Kok Airyk Pass – Cholpon Ata – Gregoriveka – ​Kichi Akshu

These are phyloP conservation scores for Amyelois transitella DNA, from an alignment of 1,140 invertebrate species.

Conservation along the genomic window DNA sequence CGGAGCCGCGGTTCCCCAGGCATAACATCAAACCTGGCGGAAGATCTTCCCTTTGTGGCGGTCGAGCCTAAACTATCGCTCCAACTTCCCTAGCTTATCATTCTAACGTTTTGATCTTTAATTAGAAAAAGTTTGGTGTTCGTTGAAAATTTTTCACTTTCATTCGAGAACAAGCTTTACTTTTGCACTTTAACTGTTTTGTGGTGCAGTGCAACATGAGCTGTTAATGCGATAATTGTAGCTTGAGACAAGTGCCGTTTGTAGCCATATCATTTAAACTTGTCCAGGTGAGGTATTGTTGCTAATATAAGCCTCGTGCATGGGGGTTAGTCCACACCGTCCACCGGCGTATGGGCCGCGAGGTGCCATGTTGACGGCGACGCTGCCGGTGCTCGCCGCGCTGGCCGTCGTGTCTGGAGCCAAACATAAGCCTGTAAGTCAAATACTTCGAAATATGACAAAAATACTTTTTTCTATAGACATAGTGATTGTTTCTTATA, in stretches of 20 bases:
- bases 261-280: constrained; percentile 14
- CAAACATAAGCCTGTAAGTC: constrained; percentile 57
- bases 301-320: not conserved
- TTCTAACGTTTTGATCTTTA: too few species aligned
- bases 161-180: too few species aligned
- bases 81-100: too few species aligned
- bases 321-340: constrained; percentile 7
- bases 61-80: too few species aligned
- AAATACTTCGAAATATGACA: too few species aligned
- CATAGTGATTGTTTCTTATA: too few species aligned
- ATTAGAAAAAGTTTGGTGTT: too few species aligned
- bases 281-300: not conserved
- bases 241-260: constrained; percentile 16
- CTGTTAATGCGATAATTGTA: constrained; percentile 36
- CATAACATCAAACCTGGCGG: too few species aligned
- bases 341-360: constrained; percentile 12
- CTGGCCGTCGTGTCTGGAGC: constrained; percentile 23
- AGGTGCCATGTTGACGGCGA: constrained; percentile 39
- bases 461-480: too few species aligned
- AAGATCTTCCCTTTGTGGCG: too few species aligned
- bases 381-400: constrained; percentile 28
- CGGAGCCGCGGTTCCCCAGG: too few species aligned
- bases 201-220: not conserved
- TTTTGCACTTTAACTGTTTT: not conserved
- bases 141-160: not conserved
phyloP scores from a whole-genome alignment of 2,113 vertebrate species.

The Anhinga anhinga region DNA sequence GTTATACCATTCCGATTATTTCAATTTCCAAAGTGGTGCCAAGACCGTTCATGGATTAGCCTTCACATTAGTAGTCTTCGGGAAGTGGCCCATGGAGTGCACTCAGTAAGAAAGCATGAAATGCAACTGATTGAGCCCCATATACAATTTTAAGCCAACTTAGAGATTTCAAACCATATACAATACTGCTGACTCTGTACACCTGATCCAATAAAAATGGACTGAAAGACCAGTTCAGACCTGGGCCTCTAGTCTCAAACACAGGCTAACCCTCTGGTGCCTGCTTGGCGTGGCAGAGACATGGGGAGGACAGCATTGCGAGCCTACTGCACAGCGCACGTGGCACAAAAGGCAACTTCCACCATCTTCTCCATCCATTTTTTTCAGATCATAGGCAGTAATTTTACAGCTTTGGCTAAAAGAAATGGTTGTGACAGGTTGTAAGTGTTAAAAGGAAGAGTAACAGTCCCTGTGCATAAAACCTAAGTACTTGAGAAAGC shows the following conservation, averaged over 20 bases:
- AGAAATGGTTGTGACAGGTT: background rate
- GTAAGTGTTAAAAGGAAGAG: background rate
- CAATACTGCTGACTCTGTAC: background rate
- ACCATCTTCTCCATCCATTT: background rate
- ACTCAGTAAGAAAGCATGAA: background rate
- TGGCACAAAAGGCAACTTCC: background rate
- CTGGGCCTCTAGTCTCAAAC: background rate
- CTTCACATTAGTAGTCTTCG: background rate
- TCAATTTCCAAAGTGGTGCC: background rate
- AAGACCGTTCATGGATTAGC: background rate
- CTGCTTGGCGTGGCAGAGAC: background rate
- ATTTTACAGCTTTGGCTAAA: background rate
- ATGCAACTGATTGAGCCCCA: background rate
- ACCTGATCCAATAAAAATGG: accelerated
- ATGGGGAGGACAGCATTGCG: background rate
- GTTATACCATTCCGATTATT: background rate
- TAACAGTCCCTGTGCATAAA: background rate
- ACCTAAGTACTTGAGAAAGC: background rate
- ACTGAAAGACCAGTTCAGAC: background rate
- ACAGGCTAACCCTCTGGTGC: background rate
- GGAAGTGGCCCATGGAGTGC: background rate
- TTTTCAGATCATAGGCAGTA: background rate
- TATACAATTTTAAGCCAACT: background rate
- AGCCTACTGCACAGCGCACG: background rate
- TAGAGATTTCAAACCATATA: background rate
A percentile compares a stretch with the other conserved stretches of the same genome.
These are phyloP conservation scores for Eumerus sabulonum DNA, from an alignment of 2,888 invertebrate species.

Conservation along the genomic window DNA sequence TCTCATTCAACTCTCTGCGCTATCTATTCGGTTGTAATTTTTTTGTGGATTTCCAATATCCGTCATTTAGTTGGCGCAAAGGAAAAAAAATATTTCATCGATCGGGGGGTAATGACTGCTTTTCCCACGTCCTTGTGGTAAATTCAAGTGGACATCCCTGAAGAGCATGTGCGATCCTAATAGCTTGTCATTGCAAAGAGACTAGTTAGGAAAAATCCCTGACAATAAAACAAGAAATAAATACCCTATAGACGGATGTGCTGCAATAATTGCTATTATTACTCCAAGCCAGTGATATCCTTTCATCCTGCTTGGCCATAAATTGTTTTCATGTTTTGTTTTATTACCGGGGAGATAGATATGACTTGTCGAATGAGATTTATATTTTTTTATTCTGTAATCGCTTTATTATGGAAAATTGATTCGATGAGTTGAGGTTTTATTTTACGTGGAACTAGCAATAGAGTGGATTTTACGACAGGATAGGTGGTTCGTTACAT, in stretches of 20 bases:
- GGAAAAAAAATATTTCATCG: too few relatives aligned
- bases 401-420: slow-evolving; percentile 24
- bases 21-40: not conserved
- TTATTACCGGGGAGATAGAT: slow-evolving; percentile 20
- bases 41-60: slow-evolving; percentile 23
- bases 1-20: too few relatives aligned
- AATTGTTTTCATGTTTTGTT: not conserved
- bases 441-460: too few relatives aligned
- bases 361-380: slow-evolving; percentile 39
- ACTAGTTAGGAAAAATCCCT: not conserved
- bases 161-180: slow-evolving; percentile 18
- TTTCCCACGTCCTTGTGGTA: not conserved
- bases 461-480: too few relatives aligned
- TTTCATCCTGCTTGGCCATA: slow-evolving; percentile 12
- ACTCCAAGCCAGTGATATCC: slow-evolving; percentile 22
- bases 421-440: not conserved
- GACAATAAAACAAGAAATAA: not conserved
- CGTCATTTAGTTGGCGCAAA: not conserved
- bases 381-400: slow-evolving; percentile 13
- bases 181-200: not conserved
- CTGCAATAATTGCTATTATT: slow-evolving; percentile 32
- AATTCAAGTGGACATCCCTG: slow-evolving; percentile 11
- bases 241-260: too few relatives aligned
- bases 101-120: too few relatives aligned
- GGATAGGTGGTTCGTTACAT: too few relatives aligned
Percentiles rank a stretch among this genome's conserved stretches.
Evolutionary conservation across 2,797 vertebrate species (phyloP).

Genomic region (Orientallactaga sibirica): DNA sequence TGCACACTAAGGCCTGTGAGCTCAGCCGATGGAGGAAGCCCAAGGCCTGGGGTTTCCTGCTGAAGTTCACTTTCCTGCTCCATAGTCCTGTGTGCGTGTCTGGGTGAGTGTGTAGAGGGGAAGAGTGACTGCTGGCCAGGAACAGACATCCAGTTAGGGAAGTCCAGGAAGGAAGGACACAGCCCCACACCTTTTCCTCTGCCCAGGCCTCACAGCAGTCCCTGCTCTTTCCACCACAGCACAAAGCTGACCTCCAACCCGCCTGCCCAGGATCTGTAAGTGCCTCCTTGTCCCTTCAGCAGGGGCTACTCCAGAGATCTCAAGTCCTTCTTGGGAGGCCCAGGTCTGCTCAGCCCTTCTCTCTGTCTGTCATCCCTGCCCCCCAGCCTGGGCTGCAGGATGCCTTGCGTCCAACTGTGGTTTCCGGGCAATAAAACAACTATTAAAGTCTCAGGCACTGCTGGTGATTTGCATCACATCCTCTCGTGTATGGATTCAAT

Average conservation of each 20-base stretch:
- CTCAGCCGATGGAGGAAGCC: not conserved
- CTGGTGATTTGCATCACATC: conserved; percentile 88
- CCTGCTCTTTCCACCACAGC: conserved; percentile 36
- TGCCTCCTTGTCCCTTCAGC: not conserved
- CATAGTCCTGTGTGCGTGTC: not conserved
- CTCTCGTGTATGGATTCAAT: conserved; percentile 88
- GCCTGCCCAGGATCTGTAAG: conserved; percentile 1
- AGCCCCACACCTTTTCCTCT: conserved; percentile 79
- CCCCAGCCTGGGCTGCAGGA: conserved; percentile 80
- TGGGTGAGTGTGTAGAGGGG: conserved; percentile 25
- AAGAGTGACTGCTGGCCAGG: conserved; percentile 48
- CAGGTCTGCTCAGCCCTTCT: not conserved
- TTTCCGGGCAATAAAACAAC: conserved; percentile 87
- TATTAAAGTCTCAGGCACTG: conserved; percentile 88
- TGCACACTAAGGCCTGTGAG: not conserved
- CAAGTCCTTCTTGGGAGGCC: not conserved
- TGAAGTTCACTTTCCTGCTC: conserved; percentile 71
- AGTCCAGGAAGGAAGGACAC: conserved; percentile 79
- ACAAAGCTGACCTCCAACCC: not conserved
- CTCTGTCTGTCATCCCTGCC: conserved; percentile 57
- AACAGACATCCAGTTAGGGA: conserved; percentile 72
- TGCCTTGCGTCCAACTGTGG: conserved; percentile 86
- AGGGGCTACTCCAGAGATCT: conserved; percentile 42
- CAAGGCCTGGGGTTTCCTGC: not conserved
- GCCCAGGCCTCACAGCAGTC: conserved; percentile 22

The original plan was to cross over the Kok Airyk pass and go as close to Ozerny as possible into Kazakhstan and then reach Karakol. We also played with the idea of camping somewhere in between. The day before had been long and tiring but still, I wanted to live in a utopia and fantasized about waking up to catch the sunrise on the lake. Aarti had no such aspirations and was content in resting. While the sun rose in the east, I kept sleeping soundly with my head pointing towards the west. It was only by 7:30 am that we managed to get up and about. Journey So Far: Outside our room, I bumped into a young lad selling some baked goodies. A couple of tense ‘Russian translation’ moments later, I figured that it was bread stuffed with sweet, fresh apricot jelly. Priced at 20 SOMs a piece, this was one of the most delicious local delicacies we chanced upon during our stay in the country. The dish is called Piroshki, a generic name given to bread stuffed with sweet fillings such as apricot, cherries, or berries. In its salty avatar, it could be filled with meat or mashed potatoes. Later at Karakol, we even had a fried version with a potato filling. It is typically a breakfast dish preferred by the locals. Quick Navigation Kok Airyk Pass The lake, Issyk Kul, is located at about 1600 m above sea level and is surrounded by a 2-3 km wide plain area dotted with various towns. Beyond this plain, the lake is surrounded by different mountain ranges with peaks higher than 5000 m ASL. Our plan for the day was to check out the road going towards Kazakhstan and Ozerny pass. It was said to be complete but sadly not frequently used. If the road was open, we were planning to spend the night camping in the valley beyond this mountain range. On crossing the Kok Airyk pass at about 3800m ASL, one can descend into the next valley. The home-stay where we spent the night, although it is not marked as a homestay from the outside. It was more like a hostel than a homestay and even boasted of a garage within the premises, A quick visit to the Issyk Kul lake A Pass that did not Let us Pass We approached the cut for the pass at about 9:00 am. The tarmac gave way to a dirt track which climbed straight up for a few kms after which the switchbacks began. I was half expecting to be stopped by the Kyrgyz army once the switchbacks began, but there were no such posts. Heck, there wasn’t even a single man in sight. As we gained height, the road condition deteriorated. It was steep but the more troublesome aspect was the presence of numerous boulders and deep ruts throughout. The incline was steeper than the one to Marsimek La! You climb about 1200 m in 19 km on the drive from Phobrang to Marsimek La. Here we gained about 2100 m in the 28 km we climbed! At one switchback, we took a wrong fork in the road and came up to a large open meadow. The track ended at a shepherd settlement in the meadow below. I looked up and saw the ‘road’ to the pass at my right, and it was then that I noticed a tiny speck crawling down the mountain face. At first, I could not believe it, but after having a closer look at the speck with the zoom lens, it was evident that it was a Lada 4×4 (a vehicle of Russian make) trudging down a sheer mountain face. It was a bruise to our ego. Here we were, climbing at a snail’s pace up the mountain in a super expensive off-roader, while a little Lada was taking the mountain head-on. The road winds up towards the Kok Airyk pass, as can be seen, up ahead. The path was quite rocky and hence the progress slow. This Lada 4×4 did not believe in using roads, but to directly roll down a hill! The Steep Climb ​We took an about-turn, deciding not to climb the path that the Lada was descending upon. No sir, there was no sense in taking unnecessary risks in a rental car. Once back on the fork, the climb began again. We marched on to reach another settlement quite near the pass. The shepherd must have been rich as he had a huge collection of sheep, cows, and horses, grazing in the meadow. We hollered to catch the attention of any living soul nearby to ask for road conditions ahead, but there was no reply. There was no one there. We marched ahead, hoping for the road to improve, but our prayers were not answered. On the contrary, the track kept getting narrower and the boulders on the road kept getting bigger. It seemed as if the track had not been used in recent times. Further up, the track became extremely narrow barely allowing the TLC to pass and there we saw huge boulders blocking our path ahead. We walked a bit to see what lay ahead, but it was the same, and it was evident that the TLC would not go any further. Failed Attempt & Return With a heavy heart, we let go of our plans of Kok Airyk Pass and reversed. Ozerny and the valley below would have to wait until the next time. It was with much difficulty that I was able to reverse the car on that narrow 500 meters stretch, taking multiple attempts and narr